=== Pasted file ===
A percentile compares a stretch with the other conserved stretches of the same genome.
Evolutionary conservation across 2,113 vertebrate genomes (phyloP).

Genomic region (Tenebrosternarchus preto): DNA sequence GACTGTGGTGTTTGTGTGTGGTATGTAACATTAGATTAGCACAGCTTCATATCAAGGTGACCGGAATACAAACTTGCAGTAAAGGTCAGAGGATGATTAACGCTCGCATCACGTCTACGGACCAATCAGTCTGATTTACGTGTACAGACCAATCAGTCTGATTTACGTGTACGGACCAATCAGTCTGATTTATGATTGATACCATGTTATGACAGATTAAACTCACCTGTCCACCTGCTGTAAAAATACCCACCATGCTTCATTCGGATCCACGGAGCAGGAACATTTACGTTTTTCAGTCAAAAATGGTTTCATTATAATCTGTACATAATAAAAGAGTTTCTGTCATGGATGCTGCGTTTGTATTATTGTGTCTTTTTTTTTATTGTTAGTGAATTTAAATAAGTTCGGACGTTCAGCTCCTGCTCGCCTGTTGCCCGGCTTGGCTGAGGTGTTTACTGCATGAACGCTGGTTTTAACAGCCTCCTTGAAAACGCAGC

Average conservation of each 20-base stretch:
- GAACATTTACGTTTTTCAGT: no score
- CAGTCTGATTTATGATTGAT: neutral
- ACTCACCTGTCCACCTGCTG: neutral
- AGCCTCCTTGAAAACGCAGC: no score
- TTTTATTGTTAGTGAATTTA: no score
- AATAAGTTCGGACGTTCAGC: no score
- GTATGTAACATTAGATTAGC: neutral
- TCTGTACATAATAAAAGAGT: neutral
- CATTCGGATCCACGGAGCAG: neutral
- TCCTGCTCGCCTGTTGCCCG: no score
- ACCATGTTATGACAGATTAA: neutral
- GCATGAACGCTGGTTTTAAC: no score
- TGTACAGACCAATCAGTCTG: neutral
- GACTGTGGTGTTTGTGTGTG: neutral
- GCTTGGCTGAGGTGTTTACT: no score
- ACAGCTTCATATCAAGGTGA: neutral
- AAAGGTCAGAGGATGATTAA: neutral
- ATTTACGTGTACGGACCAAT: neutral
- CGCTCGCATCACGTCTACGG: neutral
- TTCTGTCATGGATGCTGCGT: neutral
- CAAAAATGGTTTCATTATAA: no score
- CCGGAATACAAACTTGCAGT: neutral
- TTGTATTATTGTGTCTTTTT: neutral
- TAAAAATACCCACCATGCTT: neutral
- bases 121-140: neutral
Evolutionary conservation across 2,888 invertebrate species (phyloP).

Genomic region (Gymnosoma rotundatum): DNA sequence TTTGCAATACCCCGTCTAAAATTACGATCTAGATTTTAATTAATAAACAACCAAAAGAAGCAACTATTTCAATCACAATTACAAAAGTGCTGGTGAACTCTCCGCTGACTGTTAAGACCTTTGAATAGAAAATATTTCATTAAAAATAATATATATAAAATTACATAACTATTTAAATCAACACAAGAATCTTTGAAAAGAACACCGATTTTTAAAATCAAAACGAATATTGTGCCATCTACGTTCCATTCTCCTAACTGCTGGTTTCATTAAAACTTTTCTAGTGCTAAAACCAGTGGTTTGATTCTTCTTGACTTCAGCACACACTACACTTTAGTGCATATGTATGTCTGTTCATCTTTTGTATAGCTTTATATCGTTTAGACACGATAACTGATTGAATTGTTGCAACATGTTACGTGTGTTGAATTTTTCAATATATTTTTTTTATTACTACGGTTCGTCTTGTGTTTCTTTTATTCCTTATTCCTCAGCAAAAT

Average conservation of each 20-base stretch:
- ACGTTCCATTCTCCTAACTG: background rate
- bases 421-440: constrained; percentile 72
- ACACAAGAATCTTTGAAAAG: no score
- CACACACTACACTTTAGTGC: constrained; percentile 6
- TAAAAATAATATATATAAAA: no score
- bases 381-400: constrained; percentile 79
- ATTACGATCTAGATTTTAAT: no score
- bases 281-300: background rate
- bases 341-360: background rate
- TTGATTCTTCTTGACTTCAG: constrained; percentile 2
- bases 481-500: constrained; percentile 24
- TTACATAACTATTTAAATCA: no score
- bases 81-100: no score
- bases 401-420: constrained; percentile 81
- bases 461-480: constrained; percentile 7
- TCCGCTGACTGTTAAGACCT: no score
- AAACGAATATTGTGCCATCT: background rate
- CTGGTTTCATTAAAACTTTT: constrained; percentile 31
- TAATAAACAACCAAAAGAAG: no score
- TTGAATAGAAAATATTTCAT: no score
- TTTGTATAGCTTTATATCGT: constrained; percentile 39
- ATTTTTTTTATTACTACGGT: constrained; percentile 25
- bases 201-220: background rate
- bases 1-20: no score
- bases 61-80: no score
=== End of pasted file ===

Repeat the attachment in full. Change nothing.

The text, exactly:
A percentile compares a stretch with the other conserved stretches of the same genome.
Evolutionary conservation across 2,113 vertebrate genomes (phyloP).

Genomic region (Tenebrosternarchus preto): DNA sequence GACTGTGGTGTTTGTGTGTGGTATGTAACATTAGATTAGCACAGCTTCATATCAAGGTGACCGGAATACAAACTTGCAGTAAAGGTCAGAGGATGATTAACGCTCGCATCACGTCTACGGACCAATCAGTCTGATTTACGTGTACAGACCAATCAGTCTGATTTACGTGTACGGACCAATCAGTCTGATTTATGATTGATACCATGTTATGACAGATTAAACTCACCTGTCCACCTGCTGTAAAAATACCCACCATGCTTCATTCGGATCCACGGAGCAGGAACATTTACGTTTTTCAGTCAAAAATGGTTTCATTATAATCTGTACATAATAAAAGAGTTTCTGTCATGGATGCTGCGTTTGTATTATTGTGTCTTTTTTTTTATTGTTAGTGAATTTAAATAAGTTCGGACGTTCAGCTCCTGCTCGCCTGTTGCCCGGCTTGGCTGAGGTGTTTACTGCATGAACGCTGGTTTTAACAGCCTCCTTGAAAACGCAGC

Average conservation of each 20-base stretch:
- GAACATTTACGTTTTTCAGT: no score
- CAGTCTGATTTATGATTGAT: neutral
- ACTCACCTGTCCACCTGCTG: neutral
- AGCCTCCTTGAAAACGCAGC: no score
- TTTTATTGTTAGTGAATTTA: no score
- AATAAGTTCGGACGTTCAGC: no score
- GTATGTAACATTAGATTAGC: neutral
- TCTGTACATAATAAAAGAGT: neutral
- CATTCGGATCCACGGAGCAG: neutral
- TCCTGCTCGCCTGTTGCCCG: no score
- ACCATGTTATGACAGATTAA: neutral
- GCATGAACGCTGGTTTTAAC: no score
- TGTACAGACCAATCAGTCTG: neutral
- GACTGTGGTGTTTGTGTGTG: neutral
- GCTTGGCTGAGGTGTTTACT: no score
- ACAGCTTCATATCAAGGTGA: neutral
- AAAGGTCAGAGGATGATTAA: neutral
- ATTTACGTGTACGGACCAAT: neutral
- CGCTCGCATCACGTCTACGG: neutral
- TTCTGTCATGGATGCTGCGT: neutral
- CAAAAATGGTTTCATTATAA: no score
- CCGGAATACAAACTTGCAGT: neutral
- TTGTATTATTGTGTCTTTTT: neutral
- TAAAAATACCCACCATGCTT: neutral
- bases 121-140: neutral
Evolutionary conservation across 2,888 invertebrate species (phyloP).

Genomic region (Gymnosoma rotundatum): DNA sequence TTTGCAATACCCCGTCTAAAATTACGATCTAGATTTTAATTAATAAACAACCAAAAGAAGCAACTATTTCAATCACAATTACAAAAGTGCTGGTGAACTCTCCGCTGACTGTTAAGACCTTTGAATAGAAAATATTTCATTAAAAATAATATATATAAAATTACATAACTATTTAAATCAACACAAGAATCTTTGAAAAGAACACCGATTTTTAAAATCAAAACGAATATTGTGCCATCTACGTTCCATTCTCCTAACTGCTGGTTTCATTAAAACTTTTCTAGTGCTAAAACCAGTGGTTTGATTCTTCTTGACTTCAGCACACACTACACTTTAGTGCATATGTATGTCTGTTCATCTTTTGTATAGCTTTATATCGTTTAGACACGATAACTGATTGAATTGTTGCAACATGTTACGTGTGTTGAATTTTTCAATATATTTTTTTTATTACTACGGTTCGTCTTGTGTTTCTTTTATTCCTTATTCCTCAGCAAAAT

Average conservation of each 20-base stretch:
- ACGTTCCATTCTCCTAACTG: background rate
- bases 421-440: constrained; percentile 72
- ACACAAGAATCTTTGAAAAG: no score
- CACACACTACACTTTAGTGC: constrained; percentile 6
- TAAAAATAATATATATAAAA: no score
- bases 381-400: constrained; percentile 79
- ATTACGATCTAGATTTTAAT: no score
- bases 281-300: background rate
- bases 341-360: background rate
- TTGATTCTTCTTGACTTCAG: constrained; percentile 2
- bases 481-500: constrained; percentile 24
- TTACATAACTATTTAAATCA: no score
- bases 81-100: no score
- bases 401-420: constrained; percentile 81
- bases 461-480: constrained; percentile 7
- TCCGCTGACTGTTAAGACCT: no score
- AAACGAATATTGTGCCATCT: background rate
- CTGGTTTCATTAAAACTTTT: constrained; percentile 31
- TAATAAACAACCAAAAGAAG: no score
- TTGAATAGAAAATATTTCAT: no score
- TTTGTATAGCTTTATATCGT: constrained; percentile 39
- ATTTTTTTTATTACTACGGT: constrained; percentile 25
- bases 201-220: background rate
- bases 1-20: no score
- bases 61-80: no score